Posted on Aug 29, 2016
Image Credit: © Dreamstime.com
Posted on Aug 29, 2016
Scheduling is a key a part of any successful dental practice.
If your practice were a vehicle, your schedule would be the oil that lubricates the engine and keeps things running smoothly.
Because an organized schedule is fundamental, making improvements to streamline your processes should be the first thing you consider before investing in any new technology, continuing education, or clinical skills.
The effectiveness of the scheduling system that you have in place is based on a clinical team that is organized and self-aware. Remember, a well-managed clinic is a valuable clinic, particularly if you are looking to sell.
Here are some tips to improve the scheduling system in your dental practice.
Although it may be easier to simply estimate how much time you spend on daily activities, tracking your time accurately can save time and money in the long run. Most dentists will find that after they track their days, they have completely underestimated or overestimated how long it’s taken to do certain tasks.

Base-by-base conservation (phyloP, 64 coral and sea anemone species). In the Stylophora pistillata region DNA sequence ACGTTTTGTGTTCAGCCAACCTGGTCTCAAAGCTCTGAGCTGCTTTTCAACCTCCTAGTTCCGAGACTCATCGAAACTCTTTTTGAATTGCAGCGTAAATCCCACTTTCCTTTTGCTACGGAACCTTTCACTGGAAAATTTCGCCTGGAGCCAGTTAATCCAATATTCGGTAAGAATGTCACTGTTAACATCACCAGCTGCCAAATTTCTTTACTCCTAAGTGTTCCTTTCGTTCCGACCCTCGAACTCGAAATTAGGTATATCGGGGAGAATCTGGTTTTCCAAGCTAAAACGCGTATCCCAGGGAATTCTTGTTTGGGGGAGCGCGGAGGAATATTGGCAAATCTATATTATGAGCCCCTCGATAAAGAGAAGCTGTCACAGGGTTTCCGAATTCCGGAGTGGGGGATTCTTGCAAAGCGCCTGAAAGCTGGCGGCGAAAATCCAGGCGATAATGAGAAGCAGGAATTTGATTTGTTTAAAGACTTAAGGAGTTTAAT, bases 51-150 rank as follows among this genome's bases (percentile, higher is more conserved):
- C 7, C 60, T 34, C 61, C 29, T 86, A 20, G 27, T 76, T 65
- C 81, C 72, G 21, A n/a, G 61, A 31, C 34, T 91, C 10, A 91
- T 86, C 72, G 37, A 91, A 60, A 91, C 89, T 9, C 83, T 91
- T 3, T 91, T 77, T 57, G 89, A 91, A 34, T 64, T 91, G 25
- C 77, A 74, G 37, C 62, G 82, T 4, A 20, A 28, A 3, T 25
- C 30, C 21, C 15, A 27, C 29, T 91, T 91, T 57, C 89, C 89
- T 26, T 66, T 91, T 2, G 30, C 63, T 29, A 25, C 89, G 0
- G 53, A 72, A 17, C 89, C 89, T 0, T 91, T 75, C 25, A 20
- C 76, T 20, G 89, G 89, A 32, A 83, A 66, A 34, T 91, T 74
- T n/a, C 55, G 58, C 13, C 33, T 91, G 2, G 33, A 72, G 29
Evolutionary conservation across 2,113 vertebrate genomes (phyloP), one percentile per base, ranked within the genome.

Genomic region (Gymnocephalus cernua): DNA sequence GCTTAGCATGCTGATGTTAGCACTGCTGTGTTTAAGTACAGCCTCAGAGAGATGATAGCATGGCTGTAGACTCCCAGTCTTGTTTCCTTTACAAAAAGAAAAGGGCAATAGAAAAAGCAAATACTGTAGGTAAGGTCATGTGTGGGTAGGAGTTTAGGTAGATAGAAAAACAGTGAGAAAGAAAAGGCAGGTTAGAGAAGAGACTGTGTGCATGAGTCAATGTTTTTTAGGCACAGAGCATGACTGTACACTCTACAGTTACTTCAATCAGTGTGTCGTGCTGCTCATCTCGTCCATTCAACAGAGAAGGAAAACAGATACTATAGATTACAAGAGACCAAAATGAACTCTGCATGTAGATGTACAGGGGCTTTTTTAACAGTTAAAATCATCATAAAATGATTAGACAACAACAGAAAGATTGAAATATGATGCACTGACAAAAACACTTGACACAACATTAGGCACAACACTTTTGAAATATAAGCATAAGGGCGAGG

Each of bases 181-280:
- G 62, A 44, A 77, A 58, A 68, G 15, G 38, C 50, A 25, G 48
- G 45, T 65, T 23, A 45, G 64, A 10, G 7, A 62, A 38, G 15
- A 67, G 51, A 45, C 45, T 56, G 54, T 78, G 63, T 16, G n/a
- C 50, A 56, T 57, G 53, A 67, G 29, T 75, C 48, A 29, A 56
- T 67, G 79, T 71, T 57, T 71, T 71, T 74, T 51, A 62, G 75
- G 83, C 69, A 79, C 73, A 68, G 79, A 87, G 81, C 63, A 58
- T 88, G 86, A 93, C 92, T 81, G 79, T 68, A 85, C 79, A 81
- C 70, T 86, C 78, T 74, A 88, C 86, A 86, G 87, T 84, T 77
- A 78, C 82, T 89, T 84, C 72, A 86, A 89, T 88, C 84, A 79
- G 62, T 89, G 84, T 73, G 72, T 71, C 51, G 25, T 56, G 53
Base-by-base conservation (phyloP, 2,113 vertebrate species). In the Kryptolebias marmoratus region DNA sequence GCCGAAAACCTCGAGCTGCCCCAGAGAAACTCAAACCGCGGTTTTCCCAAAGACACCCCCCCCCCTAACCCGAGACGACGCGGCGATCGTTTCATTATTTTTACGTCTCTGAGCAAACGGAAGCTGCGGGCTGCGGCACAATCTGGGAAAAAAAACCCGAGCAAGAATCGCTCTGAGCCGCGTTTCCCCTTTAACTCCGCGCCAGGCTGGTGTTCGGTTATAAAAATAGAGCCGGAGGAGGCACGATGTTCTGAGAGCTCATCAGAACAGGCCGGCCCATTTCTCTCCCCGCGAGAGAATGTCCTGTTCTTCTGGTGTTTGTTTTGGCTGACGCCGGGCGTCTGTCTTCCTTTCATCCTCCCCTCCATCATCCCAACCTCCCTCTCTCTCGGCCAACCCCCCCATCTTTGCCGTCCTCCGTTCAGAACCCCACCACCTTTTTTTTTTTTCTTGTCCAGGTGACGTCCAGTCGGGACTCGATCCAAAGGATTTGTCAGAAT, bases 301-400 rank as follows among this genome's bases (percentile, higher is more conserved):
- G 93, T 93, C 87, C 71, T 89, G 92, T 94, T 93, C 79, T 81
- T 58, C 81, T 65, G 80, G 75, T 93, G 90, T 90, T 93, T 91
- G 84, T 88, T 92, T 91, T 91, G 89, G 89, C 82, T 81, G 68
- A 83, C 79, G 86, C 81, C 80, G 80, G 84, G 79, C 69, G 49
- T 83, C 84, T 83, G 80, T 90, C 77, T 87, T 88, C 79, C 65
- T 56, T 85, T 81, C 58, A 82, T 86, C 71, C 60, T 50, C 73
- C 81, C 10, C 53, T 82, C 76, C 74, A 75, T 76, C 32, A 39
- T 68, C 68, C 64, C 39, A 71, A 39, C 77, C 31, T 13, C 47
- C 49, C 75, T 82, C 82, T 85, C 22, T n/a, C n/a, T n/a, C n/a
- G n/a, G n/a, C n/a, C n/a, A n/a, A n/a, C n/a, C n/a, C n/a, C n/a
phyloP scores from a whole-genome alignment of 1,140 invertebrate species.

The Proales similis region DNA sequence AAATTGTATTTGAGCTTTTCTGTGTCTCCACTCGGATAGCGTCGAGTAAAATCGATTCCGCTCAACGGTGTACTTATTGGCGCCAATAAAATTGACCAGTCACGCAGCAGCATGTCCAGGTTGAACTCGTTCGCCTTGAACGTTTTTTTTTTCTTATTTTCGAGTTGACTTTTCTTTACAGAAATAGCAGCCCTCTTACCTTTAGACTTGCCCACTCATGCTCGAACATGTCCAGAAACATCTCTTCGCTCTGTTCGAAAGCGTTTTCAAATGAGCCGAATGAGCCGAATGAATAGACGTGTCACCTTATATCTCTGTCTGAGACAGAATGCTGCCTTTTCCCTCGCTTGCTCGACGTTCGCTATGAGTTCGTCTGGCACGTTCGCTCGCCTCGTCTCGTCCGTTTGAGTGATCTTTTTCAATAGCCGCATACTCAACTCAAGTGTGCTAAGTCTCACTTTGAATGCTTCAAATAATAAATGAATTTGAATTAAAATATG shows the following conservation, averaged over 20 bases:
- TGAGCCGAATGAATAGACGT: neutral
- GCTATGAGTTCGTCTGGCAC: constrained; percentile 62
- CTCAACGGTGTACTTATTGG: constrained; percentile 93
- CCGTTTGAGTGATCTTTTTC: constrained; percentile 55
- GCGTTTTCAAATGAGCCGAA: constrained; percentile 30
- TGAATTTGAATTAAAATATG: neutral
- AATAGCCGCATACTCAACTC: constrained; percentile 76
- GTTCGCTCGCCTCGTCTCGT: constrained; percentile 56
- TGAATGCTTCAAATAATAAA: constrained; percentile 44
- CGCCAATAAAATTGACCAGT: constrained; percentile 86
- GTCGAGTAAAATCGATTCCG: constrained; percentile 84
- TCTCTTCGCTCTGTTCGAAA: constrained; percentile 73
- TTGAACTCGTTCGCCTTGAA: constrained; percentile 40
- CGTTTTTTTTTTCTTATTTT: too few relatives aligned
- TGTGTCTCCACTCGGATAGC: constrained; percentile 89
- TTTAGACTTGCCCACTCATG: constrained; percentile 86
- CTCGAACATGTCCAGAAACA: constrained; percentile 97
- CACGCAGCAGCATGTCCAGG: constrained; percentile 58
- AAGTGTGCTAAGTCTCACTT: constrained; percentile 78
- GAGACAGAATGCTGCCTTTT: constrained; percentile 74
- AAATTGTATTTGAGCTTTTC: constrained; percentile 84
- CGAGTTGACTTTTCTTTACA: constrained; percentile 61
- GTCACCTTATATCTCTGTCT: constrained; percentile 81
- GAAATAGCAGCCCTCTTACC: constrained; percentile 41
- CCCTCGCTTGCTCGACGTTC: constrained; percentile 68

Spend a couple of weeks encouraging your employees to keep a journal of how many hours they worked and what tasks they worked on within this time frame.
From the responses you get, you can then begin to project production relative to annual goals that you set.
Bunching means organizing your schedule so similar tasks can be done around the same time. This ensures that you don’t have to completely change a room for one procedure, only to change it back for another later on in the day.
Make sure your administrative staff is aware of the most effective way to group appointments for your practice.
Many dentists simply use hygiene appointments as last minute a way to fill in gaps in their schedule.
A more effective way to use them is to reach out to your clients directly, promoting hygiene appointments and organizing them well ahead of time so you know that you don’t have to generate leads at the last minute.
Empty appointments are one of the most frustrating parts of a dental schedule, and when they are frequent, they can be terrible for your profits.
Here are three quick ways to limit the number of empty appointments.
How have you improved the schedule of your dental practice?